of the money.
"You can pay any time." He was insistent I settled him by telling him of my having no
intention of purchasing it even if I had the necessary money. Again next time, he yanked
in a big writing stone slab about the size of a ridge-tile.
"This is a tankei," [1] he said. As he "tankei-

[1] Tankei is the name of a place in China where a certain kind of stone suitable for
writing purpose was produced.
[Page 55]
ed" two or three times, I asked for fun what was a tankei. Right away he commenced
lecturing on the subject. "There are the upper, the mid and the lower stratum in tankei,"
he said, "Most of tankei slabs to-day are made from the tipper stratum," he continued,
"but this one is surely from the middle stratum. Look at this 'gan.' [1] 'Tis certainly rare to
have three 'gans' like this. The ink-cake grates smoothly on it, Try it, sir," --- and he
pushed it towards me. I asked him how much, and he answered that on account of its
owner having brought it from China and wishing to sell it as soon as possible, he would
make it very cheap, that I could have it for thirty yen. I was sure he was a fool. I seemed
to be able to get through the school somehow, but I would soon give out if this "curio
siege" kept on long.
Shortly afterwards, I began to get sick of the

[1] "Gan" may be understood as a kind of natural mark on the stone peculiar to the stone
from Tankei.
[Page 56]
school. One certain night, while I was strolling about a street named Omachi, I happened
to notice a sign of noodles below of which was annotated "Tokyo" in the house next to
the post office. I am very fond of noodles. While I was in Tokyo, if I passed by a noodle
house and smelled the seasoning spices, I felt uncontrollable temptation to go inside at any
cost. Up to this time I had forgotten the noodle oil account of mathematics and antique
curios, but since I had seen thus the sign of noodles, I could hardly pass it by unnoticed.
So availing myself of this opportunity, I went in. It was riot quite up to what I bad judged
by the sign. Since it claimed to follow the Tokyo style, they should have tidied up a little
bit about the room. They did not either know Tokyo or have the means, --- I did not
know which, but the room was miserably dirty. The floor-mats had all seen better clays
and felt shaggy with sandy dust. The sootcovered walls defied the blackest black. The
ceiling was not
[Page 57]
only smoked by the lamp black, but was so low as to force one involuntarily bend down
his neck. Only the price-list, on which was glaringly written "Noodles" and which was
pasted on the wall, was entirely new. I was certain that they bought an old house and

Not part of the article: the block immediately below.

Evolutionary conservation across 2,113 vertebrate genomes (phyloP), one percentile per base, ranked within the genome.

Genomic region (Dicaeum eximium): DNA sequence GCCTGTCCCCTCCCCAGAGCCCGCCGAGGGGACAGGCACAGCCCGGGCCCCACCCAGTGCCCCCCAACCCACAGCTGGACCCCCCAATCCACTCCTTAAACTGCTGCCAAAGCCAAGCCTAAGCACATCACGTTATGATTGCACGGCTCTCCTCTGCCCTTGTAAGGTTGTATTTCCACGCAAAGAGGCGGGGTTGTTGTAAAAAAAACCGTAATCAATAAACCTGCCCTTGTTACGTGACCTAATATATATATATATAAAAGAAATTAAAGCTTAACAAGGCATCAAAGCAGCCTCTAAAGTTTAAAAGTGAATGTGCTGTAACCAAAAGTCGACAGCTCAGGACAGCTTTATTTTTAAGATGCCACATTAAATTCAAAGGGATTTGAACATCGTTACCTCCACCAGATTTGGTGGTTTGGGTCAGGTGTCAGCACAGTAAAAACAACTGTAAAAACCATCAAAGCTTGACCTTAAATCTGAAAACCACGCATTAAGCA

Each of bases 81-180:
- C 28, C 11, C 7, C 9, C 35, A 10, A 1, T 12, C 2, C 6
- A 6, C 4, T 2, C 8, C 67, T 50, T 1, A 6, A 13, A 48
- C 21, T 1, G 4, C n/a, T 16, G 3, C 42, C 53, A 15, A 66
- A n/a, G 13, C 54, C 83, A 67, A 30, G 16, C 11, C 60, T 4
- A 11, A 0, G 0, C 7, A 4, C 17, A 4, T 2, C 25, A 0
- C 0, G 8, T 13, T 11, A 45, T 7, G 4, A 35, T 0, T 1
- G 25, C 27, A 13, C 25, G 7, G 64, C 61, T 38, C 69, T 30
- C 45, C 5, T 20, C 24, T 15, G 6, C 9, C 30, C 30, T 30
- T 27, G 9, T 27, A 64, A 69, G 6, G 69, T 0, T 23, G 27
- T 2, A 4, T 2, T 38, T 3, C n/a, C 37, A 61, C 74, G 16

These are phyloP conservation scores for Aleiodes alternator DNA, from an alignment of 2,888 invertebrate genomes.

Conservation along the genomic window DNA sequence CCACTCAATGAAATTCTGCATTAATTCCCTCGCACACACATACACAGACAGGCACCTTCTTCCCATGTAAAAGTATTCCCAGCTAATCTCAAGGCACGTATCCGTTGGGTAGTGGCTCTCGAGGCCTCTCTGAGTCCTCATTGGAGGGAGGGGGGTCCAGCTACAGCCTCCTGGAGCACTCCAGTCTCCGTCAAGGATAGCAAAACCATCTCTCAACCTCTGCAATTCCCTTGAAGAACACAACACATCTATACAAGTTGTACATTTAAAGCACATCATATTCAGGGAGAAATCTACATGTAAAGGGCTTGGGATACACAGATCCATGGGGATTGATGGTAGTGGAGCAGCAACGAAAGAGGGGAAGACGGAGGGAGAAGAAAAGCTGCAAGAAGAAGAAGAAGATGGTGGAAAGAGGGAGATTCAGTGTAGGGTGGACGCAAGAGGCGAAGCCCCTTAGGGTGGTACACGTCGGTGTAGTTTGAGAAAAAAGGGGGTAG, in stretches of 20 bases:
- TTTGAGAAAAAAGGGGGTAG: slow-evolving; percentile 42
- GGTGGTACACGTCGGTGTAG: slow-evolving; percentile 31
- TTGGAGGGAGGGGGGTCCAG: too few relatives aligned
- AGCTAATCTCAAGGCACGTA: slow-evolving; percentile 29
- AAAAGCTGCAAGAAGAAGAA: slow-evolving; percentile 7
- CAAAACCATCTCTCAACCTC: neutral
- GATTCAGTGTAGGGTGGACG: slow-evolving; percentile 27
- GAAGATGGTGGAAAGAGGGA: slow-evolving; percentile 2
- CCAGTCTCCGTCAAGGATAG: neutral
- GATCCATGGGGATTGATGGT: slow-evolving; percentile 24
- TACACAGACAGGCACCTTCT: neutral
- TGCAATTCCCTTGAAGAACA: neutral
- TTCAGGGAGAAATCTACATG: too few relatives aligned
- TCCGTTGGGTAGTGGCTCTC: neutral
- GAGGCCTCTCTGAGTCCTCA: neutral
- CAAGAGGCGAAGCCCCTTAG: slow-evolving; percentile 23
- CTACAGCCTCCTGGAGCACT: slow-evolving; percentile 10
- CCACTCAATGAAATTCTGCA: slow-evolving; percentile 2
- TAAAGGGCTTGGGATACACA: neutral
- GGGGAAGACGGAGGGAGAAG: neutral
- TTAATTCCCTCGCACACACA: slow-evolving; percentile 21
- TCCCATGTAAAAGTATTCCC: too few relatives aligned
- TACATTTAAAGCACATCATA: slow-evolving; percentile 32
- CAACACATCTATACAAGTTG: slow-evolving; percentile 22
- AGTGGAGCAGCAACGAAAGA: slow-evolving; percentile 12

opened the business just two or three days More. At the head of the price-list appeared
"tempura" (noodles served with shrimp fried in batter).
"Say, fetch me some tempura," I ordered in a loud voice. Then three fellows who had
been making a chewing noise together in a corner, looked in my direction. As the room

was dark I did not notice them at first. But when we looked at each other, I found them
all to be boys in our school. They "how d'ye do'd" me and I acknowledge it. That night,
having come across the noodle after so long a time, it tasted so fine that I ate four bowls.
The next day as I entered the class room quite unconcernedly, I saw on the black board
written
[Page 58]
in letters so large as to take up the whole space; "Professor Tempura." The boys all
glanced at my face and made merry hee-haws at my cost. It was so absurd that I asked
them if it was in any way funny for me to eat tempura noodle. Thereupon one of them
said, --- "But four bowls is too much." What did they care if I ate four bowls or five as
long as I paid it with my own money, --- and speedily finishing up my class, I returned to
the teachers' room. After ten minutes' recess, I went to the next class, and there on the
black board was newly written quite as large as before; "Four bowls of tempura noodles,
but don't laugh."
The first one did not arouse any ill-temper in me, but this time it made me feel irritating
mad. A joke carried too far becomes mischievous. It is like the undue jealousy of some
women who, like coal, look black and suggest flames. Nobody likes it. These country
simpletons, unable to differentiate upon so delicate a boundary, would
[Page 59]
seem to be bent on pushing everything to the limit. As they lived in such a narrow town
where one has no more to see if he goes on strolling about for one hour, and as they were
capable of doing nothing better, they were trumpeting aloud this tempura incident in
quite as serious a manner as the Russo-Japanese war. What a bunch of miserable pups! It